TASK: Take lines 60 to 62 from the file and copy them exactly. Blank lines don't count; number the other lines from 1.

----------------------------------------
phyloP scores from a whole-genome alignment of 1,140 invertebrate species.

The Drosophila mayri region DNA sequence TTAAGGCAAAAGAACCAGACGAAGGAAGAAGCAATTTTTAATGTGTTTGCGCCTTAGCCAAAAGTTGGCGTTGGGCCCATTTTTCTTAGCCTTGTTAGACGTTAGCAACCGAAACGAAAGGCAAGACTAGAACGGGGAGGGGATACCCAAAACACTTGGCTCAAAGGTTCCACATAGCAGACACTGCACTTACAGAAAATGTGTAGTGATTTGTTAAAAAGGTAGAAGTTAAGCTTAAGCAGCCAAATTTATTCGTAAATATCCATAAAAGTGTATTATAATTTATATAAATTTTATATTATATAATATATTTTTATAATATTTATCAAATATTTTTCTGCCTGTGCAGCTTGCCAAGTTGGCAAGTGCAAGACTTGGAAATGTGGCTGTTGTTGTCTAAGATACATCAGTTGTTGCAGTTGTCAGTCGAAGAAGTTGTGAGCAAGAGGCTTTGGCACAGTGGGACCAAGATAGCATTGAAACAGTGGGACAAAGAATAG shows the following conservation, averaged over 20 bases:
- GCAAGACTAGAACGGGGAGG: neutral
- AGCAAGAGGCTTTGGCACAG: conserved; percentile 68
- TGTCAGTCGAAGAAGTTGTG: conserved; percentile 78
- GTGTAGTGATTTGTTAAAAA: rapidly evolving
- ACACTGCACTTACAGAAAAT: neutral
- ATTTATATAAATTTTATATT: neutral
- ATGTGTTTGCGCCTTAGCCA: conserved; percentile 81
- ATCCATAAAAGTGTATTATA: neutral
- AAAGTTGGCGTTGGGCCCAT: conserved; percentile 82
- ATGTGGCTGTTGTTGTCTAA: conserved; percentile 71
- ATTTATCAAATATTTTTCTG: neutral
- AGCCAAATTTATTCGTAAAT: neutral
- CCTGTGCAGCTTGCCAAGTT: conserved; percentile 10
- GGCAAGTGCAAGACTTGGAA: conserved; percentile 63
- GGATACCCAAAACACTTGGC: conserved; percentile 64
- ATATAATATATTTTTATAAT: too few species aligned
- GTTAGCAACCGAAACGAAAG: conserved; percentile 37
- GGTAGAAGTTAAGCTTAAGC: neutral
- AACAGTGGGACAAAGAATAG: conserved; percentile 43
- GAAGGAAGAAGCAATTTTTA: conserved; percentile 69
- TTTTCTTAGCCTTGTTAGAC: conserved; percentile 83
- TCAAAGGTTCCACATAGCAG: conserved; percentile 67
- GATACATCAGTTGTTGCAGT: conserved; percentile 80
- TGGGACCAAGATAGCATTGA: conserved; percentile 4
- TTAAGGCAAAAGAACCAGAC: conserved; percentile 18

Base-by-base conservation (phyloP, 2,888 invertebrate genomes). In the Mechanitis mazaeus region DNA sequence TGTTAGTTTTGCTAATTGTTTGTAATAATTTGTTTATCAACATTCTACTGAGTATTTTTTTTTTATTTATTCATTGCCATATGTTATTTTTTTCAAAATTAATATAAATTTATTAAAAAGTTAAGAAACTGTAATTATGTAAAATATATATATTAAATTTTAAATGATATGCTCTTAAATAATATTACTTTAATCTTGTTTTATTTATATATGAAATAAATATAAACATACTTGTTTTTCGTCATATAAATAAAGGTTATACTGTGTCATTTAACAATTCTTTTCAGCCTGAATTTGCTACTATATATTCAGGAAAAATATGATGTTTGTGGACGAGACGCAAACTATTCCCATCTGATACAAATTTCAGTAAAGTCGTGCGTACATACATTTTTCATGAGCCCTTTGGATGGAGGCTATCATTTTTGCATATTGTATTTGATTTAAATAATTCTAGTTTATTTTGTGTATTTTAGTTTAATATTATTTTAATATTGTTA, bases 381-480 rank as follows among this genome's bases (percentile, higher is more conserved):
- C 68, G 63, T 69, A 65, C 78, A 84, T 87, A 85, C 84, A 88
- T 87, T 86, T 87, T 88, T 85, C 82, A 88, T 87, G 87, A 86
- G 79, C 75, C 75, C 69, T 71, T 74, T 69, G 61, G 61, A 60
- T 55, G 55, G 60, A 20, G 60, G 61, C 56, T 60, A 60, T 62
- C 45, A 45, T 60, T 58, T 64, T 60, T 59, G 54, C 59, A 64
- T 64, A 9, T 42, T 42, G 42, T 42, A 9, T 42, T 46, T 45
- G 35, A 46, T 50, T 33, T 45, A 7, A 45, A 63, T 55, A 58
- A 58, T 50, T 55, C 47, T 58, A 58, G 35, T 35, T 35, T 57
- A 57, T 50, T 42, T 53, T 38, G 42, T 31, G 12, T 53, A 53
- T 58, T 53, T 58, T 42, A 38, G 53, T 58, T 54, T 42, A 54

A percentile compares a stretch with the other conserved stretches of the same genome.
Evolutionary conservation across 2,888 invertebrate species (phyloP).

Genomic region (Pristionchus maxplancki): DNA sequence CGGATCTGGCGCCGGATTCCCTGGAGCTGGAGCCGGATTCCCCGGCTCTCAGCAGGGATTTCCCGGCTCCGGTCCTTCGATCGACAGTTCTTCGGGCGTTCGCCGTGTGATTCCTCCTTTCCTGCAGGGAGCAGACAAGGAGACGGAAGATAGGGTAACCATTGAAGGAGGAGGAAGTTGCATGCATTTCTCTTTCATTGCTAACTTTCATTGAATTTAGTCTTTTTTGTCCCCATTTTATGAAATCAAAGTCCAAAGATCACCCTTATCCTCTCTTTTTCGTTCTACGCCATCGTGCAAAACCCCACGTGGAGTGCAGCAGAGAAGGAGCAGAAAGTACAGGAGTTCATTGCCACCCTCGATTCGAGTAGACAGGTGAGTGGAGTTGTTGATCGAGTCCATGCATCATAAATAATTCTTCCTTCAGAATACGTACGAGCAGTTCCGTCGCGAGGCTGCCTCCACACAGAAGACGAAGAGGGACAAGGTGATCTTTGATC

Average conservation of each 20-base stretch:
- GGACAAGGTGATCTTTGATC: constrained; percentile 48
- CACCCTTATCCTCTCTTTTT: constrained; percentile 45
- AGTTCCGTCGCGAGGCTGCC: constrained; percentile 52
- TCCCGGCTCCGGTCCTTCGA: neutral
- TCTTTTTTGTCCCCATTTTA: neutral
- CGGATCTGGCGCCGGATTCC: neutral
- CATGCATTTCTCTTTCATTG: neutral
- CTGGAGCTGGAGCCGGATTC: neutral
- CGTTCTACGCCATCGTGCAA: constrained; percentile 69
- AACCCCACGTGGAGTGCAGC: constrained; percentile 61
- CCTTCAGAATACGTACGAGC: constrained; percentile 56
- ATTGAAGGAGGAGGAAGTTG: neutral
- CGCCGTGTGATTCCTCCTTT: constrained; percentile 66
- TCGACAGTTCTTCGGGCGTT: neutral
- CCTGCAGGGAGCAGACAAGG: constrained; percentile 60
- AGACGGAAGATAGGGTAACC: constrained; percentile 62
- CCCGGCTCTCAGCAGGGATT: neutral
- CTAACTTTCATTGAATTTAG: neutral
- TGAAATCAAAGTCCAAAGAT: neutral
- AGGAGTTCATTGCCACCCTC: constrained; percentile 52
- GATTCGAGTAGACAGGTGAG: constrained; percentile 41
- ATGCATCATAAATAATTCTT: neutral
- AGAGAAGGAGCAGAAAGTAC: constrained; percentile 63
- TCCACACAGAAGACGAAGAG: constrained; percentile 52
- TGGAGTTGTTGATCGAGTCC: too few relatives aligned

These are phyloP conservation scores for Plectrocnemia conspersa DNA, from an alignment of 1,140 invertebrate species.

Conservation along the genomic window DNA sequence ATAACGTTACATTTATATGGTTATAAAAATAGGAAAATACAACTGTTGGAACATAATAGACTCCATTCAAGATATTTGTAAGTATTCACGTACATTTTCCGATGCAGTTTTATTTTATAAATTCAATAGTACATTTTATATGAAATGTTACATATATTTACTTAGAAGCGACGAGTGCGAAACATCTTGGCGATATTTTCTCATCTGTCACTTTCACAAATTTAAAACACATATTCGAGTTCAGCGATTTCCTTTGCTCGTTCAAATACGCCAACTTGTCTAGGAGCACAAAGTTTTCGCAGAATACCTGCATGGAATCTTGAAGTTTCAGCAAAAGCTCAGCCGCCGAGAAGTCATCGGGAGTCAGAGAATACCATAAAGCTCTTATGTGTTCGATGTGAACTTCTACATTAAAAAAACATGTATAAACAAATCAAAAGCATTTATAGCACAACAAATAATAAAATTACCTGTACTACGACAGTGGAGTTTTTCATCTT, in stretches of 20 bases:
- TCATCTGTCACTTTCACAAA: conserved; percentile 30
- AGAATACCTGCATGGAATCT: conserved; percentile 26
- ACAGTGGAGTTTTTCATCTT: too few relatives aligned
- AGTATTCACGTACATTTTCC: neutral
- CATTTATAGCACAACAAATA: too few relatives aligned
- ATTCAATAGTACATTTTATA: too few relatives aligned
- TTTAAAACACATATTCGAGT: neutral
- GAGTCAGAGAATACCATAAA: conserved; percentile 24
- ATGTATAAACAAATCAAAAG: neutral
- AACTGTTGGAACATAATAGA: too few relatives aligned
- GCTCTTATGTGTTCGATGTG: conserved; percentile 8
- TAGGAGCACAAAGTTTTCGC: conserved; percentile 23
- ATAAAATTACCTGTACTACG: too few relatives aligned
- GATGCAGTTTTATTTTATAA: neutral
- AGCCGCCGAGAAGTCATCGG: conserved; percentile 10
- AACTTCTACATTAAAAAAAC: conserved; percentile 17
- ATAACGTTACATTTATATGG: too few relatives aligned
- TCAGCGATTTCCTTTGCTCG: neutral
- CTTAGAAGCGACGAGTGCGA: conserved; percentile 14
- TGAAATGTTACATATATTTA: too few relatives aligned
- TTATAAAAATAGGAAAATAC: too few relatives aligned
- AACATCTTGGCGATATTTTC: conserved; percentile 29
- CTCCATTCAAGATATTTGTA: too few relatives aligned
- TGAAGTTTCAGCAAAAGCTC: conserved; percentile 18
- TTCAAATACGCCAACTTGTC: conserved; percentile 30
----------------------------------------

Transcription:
- CTAACTTTCATTGAATTTAG: neutral
- TGAAATCAAAGTCCAAAGAT: neutral
- AGGAGTTCATTGCCACCCTC: constrained; percentile 52